At the Communication University of China on Thursday, Chinese and international experts convene to discuss the mutual influence between the media and women's social development.
The three-day forum is part of the University's UNESCO Chair Program on media and gender. CRIENGLISH.com reported.
"The newly-established UNESCO chair of the Communication University of China has invited other UNESCO chair holders to Beijing to share their experience and results of their research."
This is Director of Beijing's UNESCO Office, Yasuyuki Aoshima, addressing the first international forum on media and gender equality, which opened on Thursday.
It is the first international forum since the establishment of UNESCO's chair on media and gender at the Communication University last September.
As society's messenger, the media is a very powerful force in pushing gender equality and social development forward. On one hand, listening to radio, and watching TV and film have become an integral part of the Chinese people's cultural lifestyle.
As Deputy Director of the State Administration of Radio, Film and Television, Zhao Shi reports that Chinese women today are becoming more concerned with state affairs.
A recent survey shows 55.4 percent of Chinese women prefer to listen to or watch news to entertainment programs. The figure demonstrates a 21st century trend. Women have now developed a stronger interest in social issues and connect their own destinies closely with that of their country and changes in the world. They also associate personal career development with national development and social progress.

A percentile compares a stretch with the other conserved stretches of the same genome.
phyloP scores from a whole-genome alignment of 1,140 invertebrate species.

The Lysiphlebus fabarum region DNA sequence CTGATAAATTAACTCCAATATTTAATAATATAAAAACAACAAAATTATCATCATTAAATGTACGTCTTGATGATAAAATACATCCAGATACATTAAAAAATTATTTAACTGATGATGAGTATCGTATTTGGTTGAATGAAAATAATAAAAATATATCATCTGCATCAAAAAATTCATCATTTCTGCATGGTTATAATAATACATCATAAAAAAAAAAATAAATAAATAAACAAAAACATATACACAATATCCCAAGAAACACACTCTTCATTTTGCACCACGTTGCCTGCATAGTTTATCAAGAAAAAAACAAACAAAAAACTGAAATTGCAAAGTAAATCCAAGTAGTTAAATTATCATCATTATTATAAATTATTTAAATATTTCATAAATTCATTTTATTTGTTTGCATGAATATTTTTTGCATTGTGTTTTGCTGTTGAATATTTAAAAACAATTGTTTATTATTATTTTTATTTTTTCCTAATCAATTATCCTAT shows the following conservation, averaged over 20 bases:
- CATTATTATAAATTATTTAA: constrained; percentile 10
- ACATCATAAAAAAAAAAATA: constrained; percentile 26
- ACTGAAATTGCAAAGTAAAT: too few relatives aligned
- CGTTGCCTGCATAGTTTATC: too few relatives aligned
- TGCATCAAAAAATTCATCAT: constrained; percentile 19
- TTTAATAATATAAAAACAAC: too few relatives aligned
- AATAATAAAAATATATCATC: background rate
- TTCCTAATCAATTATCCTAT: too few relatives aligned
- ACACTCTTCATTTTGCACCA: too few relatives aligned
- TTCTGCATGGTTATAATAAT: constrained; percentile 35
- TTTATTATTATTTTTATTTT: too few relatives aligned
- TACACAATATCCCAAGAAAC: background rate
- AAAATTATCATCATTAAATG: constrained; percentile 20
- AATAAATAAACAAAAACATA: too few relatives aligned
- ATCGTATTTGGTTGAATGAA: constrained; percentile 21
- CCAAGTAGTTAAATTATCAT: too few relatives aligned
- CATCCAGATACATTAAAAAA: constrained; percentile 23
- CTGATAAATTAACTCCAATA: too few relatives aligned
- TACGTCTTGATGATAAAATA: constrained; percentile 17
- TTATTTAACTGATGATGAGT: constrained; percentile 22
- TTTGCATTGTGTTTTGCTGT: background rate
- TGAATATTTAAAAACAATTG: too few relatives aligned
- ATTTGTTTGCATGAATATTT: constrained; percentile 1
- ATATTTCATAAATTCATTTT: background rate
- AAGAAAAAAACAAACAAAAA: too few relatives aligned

As the media works to empower women with knowledge, the number of women actively participating in the field of journalism has risen. Official statistics show by the end of 2005 women's participation constitutes nearly 40 percent of the over 120,000 licensed editors and reporters in China. Nearly 70 percent of the 16,000 broadcasters and anchors are women.
In addition to the round-table discussions, women experts and media representatives from 10 Chinese western provinces will deliver speeches. International women experts will also field questions from the audience.
(CRI.com January 13, 2006)